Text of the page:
On July 13th, 2008, he signed off on the sale of Anheuser to InBev, ending 156 years of family control. The deal officially closed on November 18, 2008 just as the Late-2000s recession was beginning.
Press reports indicated that the Busch family ownership of the company had greatly dwindled over the years, with Busch's father owning 1.2 percent of the shares at the time of the takeover. In total the Busch family owned 4 percent of the company and were not the company's biggest stockholders. Barclay's owned 6 percent and Berkshire Hathaway owned 5 percent. The family did not own supervoting stock, as do many publicly traded companies with family affiliations. The board did not employ the common takeover defense tactic of staggering its board of directors terms (the AB board was re-elected each year).
According to reports, August IV and his father were estranged. His father was said to have engineered the AB takeover blindsiding the son. The public conflict between father and son led to the higher price. AB gave August IV a title of nonexecutive director and a contract as a consultant that ran until December 2013. He was also given a security detail through 2011.
The deal was worth $100 million to Busch. He also received a seat on InBev's board for a three-year term, $10.35 million in advance, and the promise of $120,000 a month in consultancy fees, as well as a personal security team. The same month the InBev takeover was completed, Busch resigned as a director of FedEx Corp, a position he had held since 2003.
August A. Busch IV holds advanced black belt degrees in the martial arts disciplines of Judo, Tae-Kwon-Do and Hapkido. Busch, reported as a lean 5-foot-10-inch man in 2005, was described as having a striking resemblance to his father.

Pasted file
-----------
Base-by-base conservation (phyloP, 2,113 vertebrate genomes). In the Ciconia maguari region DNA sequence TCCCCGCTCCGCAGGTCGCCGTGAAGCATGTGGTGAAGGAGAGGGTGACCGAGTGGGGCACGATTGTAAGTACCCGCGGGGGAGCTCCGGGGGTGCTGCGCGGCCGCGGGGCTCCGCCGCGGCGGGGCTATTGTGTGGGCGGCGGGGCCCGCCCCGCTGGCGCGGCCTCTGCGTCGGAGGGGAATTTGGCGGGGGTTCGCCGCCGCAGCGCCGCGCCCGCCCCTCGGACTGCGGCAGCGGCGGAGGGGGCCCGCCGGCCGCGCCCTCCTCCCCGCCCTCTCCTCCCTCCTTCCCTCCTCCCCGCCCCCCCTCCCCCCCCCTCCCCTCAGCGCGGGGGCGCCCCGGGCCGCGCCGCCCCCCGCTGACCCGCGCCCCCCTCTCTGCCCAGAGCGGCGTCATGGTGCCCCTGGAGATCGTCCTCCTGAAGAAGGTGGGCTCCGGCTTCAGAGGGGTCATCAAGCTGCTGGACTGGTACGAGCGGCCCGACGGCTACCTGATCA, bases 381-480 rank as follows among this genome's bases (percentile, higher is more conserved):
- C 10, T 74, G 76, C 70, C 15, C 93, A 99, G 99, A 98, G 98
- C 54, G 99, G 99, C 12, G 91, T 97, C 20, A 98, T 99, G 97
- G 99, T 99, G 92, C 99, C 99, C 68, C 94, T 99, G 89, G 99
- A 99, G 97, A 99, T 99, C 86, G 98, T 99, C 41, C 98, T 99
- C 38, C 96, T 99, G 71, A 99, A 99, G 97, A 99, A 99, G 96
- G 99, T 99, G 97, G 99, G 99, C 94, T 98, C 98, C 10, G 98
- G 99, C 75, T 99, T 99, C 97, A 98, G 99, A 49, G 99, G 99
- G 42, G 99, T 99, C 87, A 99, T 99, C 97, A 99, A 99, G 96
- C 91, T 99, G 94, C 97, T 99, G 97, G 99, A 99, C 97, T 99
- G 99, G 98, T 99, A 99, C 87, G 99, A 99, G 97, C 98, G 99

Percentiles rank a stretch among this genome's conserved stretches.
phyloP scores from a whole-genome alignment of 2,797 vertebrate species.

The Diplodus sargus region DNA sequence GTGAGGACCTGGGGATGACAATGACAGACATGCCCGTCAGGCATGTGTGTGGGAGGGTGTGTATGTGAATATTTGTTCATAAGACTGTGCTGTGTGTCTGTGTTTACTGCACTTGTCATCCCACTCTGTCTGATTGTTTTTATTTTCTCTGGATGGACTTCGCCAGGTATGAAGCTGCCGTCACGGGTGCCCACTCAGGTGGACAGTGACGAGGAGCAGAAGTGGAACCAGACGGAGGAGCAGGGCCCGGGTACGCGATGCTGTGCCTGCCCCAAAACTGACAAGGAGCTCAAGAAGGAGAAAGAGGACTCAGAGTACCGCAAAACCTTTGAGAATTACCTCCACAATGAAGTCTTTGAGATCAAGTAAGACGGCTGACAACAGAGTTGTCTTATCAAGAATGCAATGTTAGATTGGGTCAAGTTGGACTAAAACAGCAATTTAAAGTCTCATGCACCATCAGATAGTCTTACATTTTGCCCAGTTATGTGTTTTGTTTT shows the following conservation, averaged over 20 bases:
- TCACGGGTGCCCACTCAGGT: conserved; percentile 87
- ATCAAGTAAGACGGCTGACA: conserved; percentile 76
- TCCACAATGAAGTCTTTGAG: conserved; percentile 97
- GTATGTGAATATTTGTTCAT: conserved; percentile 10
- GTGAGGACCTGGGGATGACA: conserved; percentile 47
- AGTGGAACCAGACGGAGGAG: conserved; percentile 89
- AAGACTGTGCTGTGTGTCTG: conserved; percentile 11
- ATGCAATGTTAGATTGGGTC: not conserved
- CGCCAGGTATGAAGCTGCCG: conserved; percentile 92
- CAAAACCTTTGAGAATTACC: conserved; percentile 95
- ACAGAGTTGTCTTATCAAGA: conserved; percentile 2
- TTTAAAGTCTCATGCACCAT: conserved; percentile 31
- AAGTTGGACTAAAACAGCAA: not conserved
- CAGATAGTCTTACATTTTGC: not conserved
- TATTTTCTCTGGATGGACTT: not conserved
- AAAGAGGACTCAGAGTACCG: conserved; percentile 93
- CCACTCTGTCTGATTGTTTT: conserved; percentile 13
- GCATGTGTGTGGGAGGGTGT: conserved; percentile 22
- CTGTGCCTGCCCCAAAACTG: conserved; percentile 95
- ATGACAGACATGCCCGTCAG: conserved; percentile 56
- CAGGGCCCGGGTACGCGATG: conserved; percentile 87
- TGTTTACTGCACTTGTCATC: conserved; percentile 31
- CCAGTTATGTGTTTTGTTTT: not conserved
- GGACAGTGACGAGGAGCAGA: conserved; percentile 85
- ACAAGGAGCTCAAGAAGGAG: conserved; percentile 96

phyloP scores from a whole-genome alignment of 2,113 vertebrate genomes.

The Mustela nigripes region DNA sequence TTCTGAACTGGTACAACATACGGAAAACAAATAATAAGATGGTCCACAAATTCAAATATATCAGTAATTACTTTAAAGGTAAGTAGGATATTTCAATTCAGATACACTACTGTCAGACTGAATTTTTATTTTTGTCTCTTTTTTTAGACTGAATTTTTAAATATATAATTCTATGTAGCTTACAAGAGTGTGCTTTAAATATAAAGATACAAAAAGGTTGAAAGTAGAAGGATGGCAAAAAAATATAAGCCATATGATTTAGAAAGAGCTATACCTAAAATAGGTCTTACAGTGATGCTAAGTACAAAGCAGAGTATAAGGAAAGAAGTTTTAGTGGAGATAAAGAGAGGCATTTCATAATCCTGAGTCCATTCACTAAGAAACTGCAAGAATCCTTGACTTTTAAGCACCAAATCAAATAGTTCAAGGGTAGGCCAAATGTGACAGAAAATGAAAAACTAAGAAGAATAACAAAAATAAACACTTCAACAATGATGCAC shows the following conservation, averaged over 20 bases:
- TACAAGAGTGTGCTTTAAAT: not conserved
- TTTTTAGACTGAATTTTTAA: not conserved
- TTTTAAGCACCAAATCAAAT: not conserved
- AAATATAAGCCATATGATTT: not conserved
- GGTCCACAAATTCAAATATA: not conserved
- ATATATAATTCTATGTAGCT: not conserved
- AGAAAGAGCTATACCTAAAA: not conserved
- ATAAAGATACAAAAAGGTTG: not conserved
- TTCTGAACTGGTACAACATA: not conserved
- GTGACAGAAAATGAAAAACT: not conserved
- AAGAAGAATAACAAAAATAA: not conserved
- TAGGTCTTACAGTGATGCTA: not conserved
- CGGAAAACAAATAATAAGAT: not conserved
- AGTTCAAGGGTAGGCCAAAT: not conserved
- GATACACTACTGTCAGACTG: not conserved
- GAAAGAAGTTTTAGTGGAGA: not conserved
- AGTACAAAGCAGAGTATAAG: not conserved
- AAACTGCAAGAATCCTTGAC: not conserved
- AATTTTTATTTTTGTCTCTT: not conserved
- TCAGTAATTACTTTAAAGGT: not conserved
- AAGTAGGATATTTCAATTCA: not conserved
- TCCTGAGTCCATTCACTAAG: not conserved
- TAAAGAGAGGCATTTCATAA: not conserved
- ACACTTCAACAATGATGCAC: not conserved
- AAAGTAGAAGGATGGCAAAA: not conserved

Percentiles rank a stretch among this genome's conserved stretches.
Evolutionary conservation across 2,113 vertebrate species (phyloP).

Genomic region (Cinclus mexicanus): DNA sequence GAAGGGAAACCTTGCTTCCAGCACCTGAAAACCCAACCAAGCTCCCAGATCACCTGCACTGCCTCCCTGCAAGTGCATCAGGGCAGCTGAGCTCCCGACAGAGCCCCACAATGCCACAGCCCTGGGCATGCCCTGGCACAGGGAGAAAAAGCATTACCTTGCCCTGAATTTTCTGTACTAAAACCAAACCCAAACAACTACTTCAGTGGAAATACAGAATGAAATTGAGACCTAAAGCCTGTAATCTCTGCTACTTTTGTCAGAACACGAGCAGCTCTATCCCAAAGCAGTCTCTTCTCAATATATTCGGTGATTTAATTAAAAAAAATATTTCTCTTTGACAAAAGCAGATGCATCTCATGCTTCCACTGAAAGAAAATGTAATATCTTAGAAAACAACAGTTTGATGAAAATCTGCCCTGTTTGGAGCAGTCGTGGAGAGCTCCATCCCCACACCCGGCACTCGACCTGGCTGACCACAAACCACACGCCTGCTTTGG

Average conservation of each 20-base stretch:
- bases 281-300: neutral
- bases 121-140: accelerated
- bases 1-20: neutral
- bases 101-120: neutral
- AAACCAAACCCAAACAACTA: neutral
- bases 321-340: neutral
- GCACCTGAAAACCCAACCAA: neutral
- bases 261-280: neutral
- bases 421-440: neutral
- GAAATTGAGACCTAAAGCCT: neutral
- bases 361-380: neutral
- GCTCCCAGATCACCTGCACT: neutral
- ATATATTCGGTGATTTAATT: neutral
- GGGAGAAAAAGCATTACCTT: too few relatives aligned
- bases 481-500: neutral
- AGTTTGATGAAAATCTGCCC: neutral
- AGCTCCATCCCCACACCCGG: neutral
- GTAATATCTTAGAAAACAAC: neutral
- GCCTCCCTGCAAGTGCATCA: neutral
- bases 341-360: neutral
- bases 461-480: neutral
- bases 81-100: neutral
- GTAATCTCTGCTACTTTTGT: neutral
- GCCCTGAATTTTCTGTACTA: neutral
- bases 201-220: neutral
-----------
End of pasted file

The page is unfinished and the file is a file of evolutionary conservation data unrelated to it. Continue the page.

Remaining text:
Busch married Kathryn "Kate" Thatcher, sixteen years his junior, in August 2006 in Bradford, Vermont shortly before becoming CEO. He filed for divorce on November 26, 2008; the same month the InBev take over was completed. The couple had a prenuptial agreement, and the divorce moved quickly through the courts, becoming official at the end of January 2009. The couple had no children.
Run-ins with the law
Accident resulting in death of Michele Frederick (1983)
At age 19 while attending the University of Arizona, Busch was driving in an auto accident that resulted in the death of his passenger, 21-year-old Michele Frederick, a local model and waitress. According to witnesses, Busch had left a bar early one morning with Frederick. The vehicle wrecked at a 25 mph curve known for accidents. It flipped; Frederick went through the sunroof and was likely killed instantly when the car rolled over her.[page needed] Busch left the scene of the accident without informing anyone.[page needed] When police arrived on the scene hours later, they found empty Bud Light cans scattered in and around the car, along with Busch's driver's license.[page needed] Police went to his Tucson townhouse, where they found him with blood on his body, a sawed-off shotgun, and in a dazed condition showing signs of amnesia.[page needed] After a lengthy investigation by Tucson police, Busch was not charged with any wrongdoing, due to lack of evidence.